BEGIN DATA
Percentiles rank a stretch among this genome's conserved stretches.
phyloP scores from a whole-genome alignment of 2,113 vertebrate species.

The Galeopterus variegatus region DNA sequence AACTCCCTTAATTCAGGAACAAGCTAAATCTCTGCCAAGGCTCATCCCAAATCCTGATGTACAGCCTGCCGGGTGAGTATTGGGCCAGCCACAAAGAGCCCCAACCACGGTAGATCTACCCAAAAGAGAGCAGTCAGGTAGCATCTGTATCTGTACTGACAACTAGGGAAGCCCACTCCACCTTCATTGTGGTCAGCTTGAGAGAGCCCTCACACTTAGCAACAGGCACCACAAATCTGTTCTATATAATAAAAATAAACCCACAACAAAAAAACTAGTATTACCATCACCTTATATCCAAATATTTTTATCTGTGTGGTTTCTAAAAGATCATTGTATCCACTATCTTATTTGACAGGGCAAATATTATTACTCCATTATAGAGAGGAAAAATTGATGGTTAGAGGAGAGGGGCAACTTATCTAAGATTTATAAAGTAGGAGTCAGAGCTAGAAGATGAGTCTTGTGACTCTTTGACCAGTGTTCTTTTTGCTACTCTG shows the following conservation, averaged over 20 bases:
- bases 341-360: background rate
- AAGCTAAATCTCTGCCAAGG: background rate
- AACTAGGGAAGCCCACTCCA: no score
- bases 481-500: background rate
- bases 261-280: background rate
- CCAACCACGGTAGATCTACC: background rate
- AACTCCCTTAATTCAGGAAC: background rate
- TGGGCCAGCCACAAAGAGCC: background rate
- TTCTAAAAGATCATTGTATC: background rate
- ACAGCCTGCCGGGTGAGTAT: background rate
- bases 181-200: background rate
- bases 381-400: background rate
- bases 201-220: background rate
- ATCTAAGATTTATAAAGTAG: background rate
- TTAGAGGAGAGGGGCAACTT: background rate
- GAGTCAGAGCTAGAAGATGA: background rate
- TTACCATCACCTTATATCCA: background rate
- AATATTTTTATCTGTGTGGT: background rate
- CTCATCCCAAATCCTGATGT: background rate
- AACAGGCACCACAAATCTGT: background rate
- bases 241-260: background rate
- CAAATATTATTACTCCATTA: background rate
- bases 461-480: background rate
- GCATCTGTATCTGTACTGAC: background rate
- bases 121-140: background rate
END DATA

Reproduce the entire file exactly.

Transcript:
Percentiles rank a stretch among this genome's conserved stretches.
phyloP scores from a whole-genome alignment of 2,113 vertebrate species.

The Galeopterus variegatus region DNA sequence AACTCCCTTAATTCAGGAACAAGCTAAATCTCTGCCAAGGCTCATCCCAAATCCTGATGTACAGCCTGCCGGGTGAGTATTGGGCCAGCCACAAAGAGCCCCAACCACGGTAGATCTACCCAAAAGAGAGCAGTCAGGTAGCATCTGTATCTGTACTGACAACTAGGGAAGCCCACTCCACCTTCATTGTGGTCAGCTTGAGAGAGCCCTCACACTTAGCAACAGGCACCACAAATCTGTTCTATATAATAAAAATAAACCCACAACAAAAAAACTAGTATTACCATCACCTTATATCCAAATATTTTTATCTGTGTGGTTTCTAAAAGATCATTGTATCCACTATCTTATTTGACAGGGCAAATATTATTACTCCATTATAGAGAGGAAAAATTGATGGTTAGAGGAGAGGGGCAACTTATCTAAGATTTATAAAGTAGGAGTCAGAGCTAGAAGATGAGTCTTGTGACTCTTTGACCAGTGTTCTTTTTGCTACTCTG shows the following conservation, averaged over 20 bases:
- bases 341-360: background rate
- AAGCTAAATCTCTGCCAAGG: background rate
- AACTAGGGAAGCCCACTCCA: no score
- bases 481-500: background rate
- bases 261-280: background rate
- CCAACCACGGTAGATCTACC: background rate
- AACTCCCTTAATTCAGGAAC: background rate
- TGGGCCAGCCACAAAGAGCC: background rate
- TTCTAAAAGATCATTGTATC: background rate
- ACAGCCTGCCGGGTGAGTAT: background rate
- bases 181-200: background rate
- bases 381-400: background rate
- bases 201-220: background rate
- ATCTAAGATTTATAAAGTAG: background rate
- TTAGAGGAGAGGGGCAACTT: background rate
- GAGTCAGAGCTAGAAGATGA: background rate
- TTACCATCACCTTATATCCA: background rate
- AATATTTTTATCTGTGTGGT: background rate
- CTCATCCCAAATCCTGATGT: background rate
- AACAGGCACCACAAATCTGT: background rate
- bases 241-260: background rate
- CAAATATTATTACTCCATTA: background rate
- bases 461-480: background rate
- GCATCTGTATCTGTACTGAC: background rate
- bases 121-140: background rate